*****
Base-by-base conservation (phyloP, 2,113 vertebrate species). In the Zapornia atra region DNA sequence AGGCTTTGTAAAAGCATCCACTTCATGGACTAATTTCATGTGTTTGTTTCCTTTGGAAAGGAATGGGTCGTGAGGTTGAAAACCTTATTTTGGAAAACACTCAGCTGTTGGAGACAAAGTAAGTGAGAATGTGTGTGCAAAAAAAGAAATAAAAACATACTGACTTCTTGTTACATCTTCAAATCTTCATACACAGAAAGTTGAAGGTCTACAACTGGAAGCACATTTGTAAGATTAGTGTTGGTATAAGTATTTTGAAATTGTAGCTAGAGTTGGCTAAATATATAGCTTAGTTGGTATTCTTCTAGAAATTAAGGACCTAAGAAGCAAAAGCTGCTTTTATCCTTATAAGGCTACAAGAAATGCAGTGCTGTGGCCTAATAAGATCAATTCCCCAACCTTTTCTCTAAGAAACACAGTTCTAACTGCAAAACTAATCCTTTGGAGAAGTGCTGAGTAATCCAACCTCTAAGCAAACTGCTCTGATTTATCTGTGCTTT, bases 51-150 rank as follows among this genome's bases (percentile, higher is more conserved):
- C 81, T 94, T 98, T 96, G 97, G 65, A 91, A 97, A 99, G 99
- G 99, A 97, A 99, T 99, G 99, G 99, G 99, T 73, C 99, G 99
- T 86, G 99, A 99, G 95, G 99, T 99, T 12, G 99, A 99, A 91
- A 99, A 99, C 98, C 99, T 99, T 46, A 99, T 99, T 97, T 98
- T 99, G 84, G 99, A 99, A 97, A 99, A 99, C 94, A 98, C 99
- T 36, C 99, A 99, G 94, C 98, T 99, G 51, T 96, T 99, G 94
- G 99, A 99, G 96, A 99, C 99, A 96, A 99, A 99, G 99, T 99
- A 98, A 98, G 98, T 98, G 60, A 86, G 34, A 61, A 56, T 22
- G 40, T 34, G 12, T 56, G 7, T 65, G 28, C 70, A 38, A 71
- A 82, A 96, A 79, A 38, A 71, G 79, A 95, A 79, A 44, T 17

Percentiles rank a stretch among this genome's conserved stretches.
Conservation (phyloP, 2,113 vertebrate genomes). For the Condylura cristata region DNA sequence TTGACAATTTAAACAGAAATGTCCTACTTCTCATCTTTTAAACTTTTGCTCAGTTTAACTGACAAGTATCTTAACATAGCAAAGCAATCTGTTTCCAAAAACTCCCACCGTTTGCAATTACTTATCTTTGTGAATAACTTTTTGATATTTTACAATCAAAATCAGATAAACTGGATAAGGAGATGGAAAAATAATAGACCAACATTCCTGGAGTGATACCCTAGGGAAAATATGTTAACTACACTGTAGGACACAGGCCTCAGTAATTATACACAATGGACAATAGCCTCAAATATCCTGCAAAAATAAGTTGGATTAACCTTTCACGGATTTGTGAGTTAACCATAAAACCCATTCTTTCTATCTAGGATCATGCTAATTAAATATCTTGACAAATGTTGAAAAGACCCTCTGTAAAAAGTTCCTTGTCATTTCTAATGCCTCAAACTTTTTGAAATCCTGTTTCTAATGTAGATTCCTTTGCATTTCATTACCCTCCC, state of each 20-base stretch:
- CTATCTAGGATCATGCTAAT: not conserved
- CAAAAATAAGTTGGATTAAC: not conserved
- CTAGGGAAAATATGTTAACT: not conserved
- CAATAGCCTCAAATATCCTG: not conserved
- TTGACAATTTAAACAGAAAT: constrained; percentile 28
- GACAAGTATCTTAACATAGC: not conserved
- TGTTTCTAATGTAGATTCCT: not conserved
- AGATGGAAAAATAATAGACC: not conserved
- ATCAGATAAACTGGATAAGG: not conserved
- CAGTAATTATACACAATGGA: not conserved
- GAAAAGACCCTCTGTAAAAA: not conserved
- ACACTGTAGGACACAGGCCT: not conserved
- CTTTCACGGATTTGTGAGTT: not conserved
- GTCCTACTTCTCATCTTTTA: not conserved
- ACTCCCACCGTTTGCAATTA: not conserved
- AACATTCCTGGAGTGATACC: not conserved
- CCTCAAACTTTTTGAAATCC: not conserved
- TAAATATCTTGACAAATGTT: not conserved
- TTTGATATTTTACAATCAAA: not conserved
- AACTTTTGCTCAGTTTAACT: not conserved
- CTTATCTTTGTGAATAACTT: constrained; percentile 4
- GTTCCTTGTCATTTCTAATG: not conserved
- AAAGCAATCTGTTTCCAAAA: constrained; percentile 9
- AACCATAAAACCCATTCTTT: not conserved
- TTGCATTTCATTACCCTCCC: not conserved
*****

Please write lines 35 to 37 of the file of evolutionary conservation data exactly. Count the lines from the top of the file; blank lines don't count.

- GTTCCTTGTCATTTCTAATG: not conserved
- AAAGCAATCTGTTTCCAAAA: constrained; percentile 9
- AACCATAAAACCCATTCTTT: not conserved